TO: CEO XYZ Toys
SUBJECT: Title VII of the Civil Rights Act of 1964, Constructive Discharge
Success in sales and marketing has resulted in an increased demand for XYZ Toys. In response
to this increase in demand, a shift change was implemented for all production employees. The
new schedule requires employees to work in 12 hour shifts, with four days on, and four days
off, Monday through Sunday. One employee resigned from the firm, and has filed suit under
Title VII of the Civil Rights Act of 1964 (Title VII), claiming constructive discharge on the grounds
of religious discrimination, as the change in work schedule required the employee to work on a
religious holy ...view middle of the document...
d., sec 703).
In adjudicating a claim of constructive discharge under Title VII, the court will look to the
Complaint to establish a prima facie case. The burden of proof is with the Complaint to show
that they hold a religious belief that prevents them from fulfilling a condition of employment;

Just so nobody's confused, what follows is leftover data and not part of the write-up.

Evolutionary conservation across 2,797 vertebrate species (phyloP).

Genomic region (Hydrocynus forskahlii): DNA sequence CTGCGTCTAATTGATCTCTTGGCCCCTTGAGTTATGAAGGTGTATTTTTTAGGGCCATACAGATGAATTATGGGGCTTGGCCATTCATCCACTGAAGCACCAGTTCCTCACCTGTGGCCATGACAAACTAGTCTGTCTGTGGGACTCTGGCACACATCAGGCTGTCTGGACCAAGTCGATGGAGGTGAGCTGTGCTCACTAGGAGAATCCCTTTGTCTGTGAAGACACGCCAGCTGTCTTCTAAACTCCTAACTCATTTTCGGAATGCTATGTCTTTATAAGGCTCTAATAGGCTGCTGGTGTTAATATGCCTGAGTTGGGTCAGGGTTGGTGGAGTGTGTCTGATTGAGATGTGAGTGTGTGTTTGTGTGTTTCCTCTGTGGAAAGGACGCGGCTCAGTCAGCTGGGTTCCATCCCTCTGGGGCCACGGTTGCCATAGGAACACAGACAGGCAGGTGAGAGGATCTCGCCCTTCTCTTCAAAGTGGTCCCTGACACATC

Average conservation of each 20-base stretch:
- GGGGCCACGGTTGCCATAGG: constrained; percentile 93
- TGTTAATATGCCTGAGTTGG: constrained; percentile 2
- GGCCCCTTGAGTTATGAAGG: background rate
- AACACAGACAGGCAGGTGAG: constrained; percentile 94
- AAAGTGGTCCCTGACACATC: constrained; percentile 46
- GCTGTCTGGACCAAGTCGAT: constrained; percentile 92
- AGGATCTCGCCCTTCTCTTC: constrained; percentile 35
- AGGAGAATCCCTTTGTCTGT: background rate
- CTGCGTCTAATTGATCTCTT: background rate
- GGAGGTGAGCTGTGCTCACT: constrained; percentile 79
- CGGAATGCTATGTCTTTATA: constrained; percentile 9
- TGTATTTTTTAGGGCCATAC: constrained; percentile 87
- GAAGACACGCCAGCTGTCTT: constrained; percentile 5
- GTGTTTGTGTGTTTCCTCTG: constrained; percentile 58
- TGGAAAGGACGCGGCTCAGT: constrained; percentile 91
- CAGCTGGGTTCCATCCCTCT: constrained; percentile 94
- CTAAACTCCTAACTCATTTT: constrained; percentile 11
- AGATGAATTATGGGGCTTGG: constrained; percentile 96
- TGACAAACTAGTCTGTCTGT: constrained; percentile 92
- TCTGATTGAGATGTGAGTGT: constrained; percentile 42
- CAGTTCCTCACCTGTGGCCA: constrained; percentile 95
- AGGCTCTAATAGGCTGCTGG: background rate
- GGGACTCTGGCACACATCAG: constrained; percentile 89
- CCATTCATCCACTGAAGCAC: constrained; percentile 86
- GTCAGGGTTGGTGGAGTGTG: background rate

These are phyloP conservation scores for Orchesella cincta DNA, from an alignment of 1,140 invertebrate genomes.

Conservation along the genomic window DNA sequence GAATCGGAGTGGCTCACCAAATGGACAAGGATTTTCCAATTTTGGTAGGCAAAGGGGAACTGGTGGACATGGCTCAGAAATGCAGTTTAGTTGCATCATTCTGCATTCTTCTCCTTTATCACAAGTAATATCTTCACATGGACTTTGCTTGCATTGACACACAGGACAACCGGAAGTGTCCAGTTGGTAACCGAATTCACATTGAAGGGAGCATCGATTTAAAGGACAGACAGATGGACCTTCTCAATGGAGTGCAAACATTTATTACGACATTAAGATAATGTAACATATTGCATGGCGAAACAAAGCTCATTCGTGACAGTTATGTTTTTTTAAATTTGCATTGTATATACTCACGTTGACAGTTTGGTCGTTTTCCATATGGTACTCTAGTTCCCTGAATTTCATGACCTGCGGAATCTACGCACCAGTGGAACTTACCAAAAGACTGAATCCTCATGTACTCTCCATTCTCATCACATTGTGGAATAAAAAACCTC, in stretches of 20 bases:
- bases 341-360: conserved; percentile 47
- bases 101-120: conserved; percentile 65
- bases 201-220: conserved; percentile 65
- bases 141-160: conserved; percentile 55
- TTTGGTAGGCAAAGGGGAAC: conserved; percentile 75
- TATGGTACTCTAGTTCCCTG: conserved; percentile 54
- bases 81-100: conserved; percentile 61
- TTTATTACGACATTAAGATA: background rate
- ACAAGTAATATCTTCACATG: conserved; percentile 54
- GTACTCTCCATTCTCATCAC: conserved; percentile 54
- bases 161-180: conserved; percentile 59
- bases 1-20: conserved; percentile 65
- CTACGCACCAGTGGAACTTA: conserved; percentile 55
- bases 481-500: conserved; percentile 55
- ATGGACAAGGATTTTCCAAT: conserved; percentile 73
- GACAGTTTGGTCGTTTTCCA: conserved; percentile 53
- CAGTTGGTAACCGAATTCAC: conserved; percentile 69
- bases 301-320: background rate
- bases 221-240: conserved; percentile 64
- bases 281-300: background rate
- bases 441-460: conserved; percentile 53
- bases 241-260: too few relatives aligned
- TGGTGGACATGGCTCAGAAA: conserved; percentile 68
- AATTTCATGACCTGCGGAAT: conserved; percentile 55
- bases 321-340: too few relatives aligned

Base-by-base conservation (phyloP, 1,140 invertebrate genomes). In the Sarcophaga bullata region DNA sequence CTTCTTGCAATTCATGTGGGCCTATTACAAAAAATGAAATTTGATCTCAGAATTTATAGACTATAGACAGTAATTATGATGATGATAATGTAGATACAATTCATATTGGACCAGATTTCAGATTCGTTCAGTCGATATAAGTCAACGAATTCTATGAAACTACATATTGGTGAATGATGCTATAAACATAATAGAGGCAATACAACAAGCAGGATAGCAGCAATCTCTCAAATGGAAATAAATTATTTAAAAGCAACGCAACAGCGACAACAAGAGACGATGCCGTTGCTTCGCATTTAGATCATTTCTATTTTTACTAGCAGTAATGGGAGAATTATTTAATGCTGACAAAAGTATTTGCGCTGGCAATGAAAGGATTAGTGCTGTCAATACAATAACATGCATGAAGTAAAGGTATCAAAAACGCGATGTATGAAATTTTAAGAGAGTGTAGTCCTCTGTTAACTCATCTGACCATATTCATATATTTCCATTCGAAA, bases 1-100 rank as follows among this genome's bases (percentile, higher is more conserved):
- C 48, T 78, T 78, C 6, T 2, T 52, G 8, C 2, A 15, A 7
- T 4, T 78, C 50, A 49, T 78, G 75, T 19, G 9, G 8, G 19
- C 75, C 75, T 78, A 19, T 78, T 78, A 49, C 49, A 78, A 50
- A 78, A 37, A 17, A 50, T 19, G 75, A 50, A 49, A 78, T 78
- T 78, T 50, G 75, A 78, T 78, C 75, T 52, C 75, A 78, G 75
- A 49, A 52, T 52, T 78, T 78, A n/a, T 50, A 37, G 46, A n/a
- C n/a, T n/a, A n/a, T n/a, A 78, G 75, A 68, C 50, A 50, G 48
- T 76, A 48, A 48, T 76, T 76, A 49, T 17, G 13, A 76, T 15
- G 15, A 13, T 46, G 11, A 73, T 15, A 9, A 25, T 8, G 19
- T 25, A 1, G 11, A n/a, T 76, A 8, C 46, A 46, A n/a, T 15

that they have notified their employer of their religious conviction, and of the conflict; and that
their employment was terminated as a result of failing to comply with the terms and conditions
of employment. If the Complaint fails to provide proof of all three of these conditions, the
court will rule in favor of the defense. Additionally, the court will apply a reasonable person
test to determine if a reasonable person would conclude that the actions/inactions of the
employer resulted in work conditions so intolerable, that the employee was effectively forced
to resign. The United States Court of Appeals has adhered to this reasonable person test in the
majority of Title VII cases (Finnegan, 1986).
The firm should request that the case be dismissed on its merits. While the Complaint can
prove religious conviction, there remains no evidence of notification to the firm of any conflicts
with schedule due to work on a holy day, furthermore, the Complaint was neither discharged
nor disciplined for failing to comply with the change in work schedule, and will not be able to
establish a prima facie case. In Goldmeier v. Allstate Insurance Company (2003), Allstate
concedes that the Goldmeier’s held sincere religious convictions, and did notify Allstate of a
work schedule conflict, which prevented them from working on the Sabbath. However, the
court ruled in favor of Allstate, as the Goldmeier’s were not...